The provision removes a tax preference that is provided to small life insurers. The good news is that many of these companies have been AMT taxpayers and have accumulated AMT credits that probably would have never been utilized. With the repeal of the AMT under the TCJA, the AMT credits for these small life insurers can be fully refundable no later than 2021. Overall, the tax reform package would likely add some tax burden to these small life insurers.
In the statutory accounting admissibility computations, components that relate to the 11.b test under SSAP No.101 will need to be modified to remove the small life company deduction. Additionally, as any available AMT credits are fully refundable, insurers will need to recognize this DTA in their STAT and GAAP provisions, if previously it was subject to a full or partial valuation allowance, as it is guaranteed to be utilized and/or refunded no later than 2021. As a dollar for dollar credit, the AMT credit is not impacted by the change in corporate tax rates. For insurers with AMT credits in their DTAs, even if they no longer need a valuation allowance for STAT purposes they will need to consider the favorable impact it will likely have in the admissibility test under SSAP No. 101 paragraph 11.b.in order to understand the surplus impact.
Adjustment for Change in Computing Reserves
The TCJA repeals the 10-year spread rule under Section 807(f) regarding a change in a life insurance company’s basis of computing reserves, and will now have such, subject to the regular change in method of accounting rules under Section 481. Section 481 adjustments that result in a decrease in taxable income will be recognized in one year. Section 481 adjustments that result in additional taxable income will be recognized ratably over four years. This provision is effective for tax years beginning after 2017.
The provision eliminates the tax preferential treatment that life insurers had with regards to the adjustment for change in computing reserves. As such, life insurers are subject to the same Sec. 481 adjustment rules as general corporations. The change will be treated as an automatic accounting change. The TCJA does not address how to treat the existing 10 year spread of Sec. 807(f) amounts. Practically speaking, we assume that there will be no change.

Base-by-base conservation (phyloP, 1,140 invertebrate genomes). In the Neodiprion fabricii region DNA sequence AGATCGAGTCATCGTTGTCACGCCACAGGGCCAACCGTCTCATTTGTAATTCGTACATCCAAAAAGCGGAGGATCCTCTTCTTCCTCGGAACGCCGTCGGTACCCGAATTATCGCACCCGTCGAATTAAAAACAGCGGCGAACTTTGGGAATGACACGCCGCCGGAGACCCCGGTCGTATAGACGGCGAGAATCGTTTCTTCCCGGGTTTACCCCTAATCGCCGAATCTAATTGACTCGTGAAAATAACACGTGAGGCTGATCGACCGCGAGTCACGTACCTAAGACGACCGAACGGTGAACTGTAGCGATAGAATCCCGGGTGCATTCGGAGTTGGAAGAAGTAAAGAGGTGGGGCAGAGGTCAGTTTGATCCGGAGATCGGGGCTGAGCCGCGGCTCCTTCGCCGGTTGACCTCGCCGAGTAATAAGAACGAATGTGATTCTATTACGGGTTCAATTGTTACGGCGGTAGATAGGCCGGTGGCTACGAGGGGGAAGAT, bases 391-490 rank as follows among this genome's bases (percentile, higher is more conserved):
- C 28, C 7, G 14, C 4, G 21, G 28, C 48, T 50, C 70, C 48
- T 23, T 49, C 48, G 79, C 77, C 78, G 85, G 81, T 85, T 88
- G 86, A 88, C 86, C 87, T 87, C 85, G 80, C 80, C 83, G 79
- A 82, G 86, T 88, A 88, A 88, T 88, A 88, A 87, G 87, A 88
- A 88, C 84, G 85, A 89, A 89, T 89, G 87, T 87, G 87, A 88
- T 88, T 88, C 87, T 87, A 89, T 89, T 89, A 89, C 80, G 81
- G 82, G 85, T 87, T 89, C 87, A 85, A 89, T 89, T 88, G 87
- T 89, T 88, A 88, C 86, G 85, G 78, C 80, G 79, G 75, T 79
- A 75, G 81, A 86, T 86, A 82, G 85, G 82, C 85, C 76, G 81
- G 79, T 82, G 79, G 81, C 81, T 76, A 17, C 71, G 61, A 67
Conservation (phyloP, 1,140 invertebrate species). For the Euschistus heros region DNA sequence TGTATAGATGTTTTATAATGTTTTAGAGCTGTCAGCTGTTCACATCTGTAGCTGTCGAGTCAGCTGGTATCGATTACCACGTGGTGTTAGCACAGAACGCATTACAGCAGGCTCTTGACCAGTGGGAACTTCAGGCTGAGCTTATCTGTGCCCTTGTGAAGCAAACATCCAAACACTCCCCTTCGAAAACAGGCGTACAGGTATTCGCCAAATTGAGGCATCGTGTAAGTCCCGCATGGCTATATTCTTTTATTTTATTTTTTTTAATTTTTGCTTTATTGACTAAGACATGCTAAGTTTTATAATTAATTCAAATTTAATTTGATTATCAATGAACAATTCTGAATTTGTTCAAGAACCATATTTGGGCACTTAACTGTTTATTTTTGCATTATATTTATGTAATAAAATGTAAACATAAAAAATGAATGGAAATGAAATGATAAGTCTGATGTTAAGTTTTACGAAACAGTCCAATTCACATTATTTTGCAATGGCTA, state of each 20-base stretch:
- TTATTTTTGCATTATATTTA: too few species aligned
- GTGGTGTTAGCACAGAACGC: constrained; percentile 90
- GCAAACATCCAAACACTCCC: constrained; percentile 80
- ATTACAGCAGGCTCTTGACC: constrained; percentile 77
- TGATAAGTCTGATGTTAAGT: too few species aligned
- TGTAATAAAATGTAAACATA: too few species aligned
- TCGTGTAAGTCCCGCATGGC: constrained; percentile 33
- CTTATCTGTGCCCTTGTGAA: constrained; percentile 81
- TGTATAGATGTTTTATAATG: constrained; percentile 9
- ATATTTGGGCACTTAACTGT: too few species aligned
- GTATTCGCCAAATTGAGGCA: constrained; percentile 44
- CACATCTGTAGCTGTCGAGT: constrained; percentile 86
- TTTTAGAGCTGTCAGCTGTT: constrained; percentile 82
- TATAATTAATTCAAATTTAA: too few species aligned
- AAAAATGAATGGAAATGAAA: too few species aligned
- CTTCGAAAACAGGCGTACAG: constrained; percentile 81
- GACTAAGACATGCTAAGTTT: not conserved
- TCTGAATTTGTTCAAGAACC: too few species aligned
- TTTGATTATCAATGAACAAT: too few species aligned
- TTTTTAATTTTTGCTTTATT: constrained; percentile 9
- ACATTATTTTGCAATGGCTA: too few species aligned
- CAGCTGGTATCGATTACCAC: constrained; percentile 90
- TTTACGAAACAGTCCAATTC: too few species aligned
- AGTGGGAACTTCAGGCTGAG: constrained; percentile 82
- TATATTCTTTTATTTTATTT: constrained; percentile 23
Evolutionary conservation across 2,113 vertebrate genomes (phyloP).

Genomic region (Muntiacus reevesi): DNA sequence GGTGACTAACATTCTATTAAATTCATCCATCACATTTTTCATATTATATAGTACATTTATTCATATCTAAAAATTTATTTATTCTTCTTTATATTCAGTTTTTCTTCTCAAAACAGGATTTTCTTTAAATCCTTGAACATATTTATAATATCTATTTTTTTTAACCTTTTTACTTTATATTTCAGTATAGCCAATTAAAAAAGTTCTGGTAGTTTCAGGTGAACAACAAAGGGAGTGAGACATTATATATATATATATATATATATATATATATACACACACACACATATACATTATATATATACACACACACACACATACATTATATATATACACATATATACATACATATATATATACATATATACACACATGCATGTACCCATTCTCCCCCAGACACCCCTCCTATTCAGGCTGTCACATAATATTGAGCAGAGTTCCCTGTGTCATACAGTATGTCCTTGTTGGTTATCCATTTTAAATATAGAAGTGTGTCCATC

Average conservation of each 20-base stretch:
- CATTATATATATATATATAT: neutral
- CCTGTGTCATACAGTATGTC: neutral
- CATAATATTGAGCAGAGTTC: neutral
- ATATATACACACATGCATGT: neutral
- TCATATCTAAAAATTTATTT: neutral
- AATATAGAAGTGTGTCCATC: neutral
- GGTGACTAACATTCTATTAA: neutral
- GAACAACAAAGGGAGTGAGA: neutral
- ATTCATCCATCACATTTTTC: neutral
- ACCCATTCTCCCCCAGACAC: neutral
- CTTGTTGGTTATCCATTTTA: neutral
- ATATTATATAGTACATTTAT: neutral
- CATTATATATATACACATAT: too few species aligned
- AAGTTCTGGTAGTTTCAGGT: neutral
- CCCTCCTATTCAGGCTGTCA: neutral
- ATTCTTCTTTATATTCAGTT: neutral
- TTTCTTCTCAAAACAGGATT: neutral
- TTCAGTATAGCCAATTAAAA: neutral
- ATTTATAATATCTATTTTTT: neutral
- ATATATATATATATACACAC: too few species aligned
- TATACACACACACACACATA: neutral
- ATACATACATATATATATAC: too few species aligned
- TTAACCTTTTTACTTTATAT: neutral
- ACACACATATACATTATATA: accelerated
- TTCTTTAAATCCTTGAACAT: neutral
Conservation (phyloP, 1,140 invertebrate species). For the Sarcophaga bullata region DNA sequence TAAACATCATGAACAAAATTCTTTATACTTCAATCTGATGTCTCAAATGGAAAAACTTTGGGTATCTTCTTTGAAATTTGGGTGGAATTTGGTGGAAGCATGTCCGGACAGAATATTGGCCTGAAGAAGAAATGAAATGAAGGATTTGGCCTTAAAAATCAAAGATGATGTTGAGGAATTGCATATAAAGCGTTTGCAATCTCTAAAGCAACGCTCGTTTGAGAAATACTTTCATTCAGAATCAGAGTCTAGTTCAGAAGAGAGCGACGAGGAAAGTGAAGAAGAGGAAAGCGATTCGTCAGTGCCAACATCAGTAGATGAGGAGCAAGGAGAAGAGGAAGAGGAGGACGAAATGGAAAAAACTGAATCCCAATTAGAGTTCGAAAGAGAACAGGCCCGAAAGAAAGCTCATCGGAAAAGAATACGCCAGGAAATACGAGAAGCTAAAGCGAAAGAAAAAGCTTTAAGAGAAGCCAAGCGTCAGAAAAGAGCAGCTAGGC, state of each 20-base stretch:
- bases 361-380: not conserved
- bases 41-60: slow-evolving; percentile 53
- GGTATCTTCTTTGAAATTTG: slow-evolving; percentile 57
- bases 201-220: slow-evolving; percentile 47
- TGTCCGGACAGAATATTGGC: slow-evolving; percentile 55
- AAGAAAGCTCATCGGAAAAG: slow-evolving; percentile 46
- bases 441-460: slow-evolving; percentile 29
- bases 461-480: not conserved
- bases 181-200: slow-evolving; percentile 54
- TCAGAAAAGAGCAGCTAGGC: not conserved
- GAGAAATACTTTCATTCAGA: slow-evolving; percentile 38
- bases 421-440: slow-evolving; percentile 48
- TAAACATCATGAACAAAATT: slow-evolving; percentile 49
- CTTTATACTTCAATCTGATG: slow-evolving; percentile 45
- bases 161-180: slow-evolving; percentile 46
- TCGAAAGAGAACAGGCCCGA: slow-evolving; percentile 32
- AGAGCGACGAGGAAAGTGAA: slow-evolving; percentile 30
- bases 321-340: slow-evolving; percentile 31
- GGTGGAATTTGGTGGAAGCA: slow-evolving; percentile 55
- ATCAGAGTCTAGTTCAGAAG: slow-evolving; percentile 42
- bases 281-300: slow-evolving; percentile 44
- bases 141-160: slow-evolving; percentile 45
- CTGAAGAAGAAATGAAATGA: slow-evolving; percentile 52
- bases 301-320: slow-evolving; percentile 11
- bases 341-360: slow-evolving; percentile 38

Special Rule for Distribution to Shareholders from Pre-1984 Policyholders Surplus Account
The TCJA repeals Section 815, which provides the special rule for distributions to shareholders from pre-1984 Policy Holder Surplus Accounts (“PSA”). Tax rules enacted in 1959 included a rule that only half of a life insurer’s operating income was taxed when the company distributed it, and a PSA kept track of the untaxed income.
In 1984, this deferral of taxable income was repealed, although existing PSA balances remained untaxed until they were distributed. Law enacted in 2004 provided a two year holiday that permitted tax-free distributions of these balances during 2005 and 2006. During this period, most companies eliminated or significantly reduced their balances.
The provision applies to tax years beginning after December 31, 2017, and companies with PSA balances will be required to pay taxes in eight annual installments.
Under the TCJA, the few companies which still have PSA balances will need to pay tax annually on the 1/8 of PSA balances in addition to the tax on life insurance company taxable income under Section 801. The good news is that companies will be paying taxes on PSA balances at a lower tax rate.
Computation of Life Insurance Reserves
The TCJA simplifies the calculation of tax reserves, allowing the amount of life insurance tax reserves on the greater of the net surrender value of a contract or 92.81% of the amount determined using the tax reserve method applicable to the contract. A statutory cap on reserves would still apply. The revised reserve computation goes into effect for tax years beginning after December 31, 2017. A transition relief allows 1/8 of any excess between the prior year-end reserves computed on the old basis, and on the new basis, to be taken into account as of January 1, 2018 for each of the 8 succeeding tax years as either income or a deduction.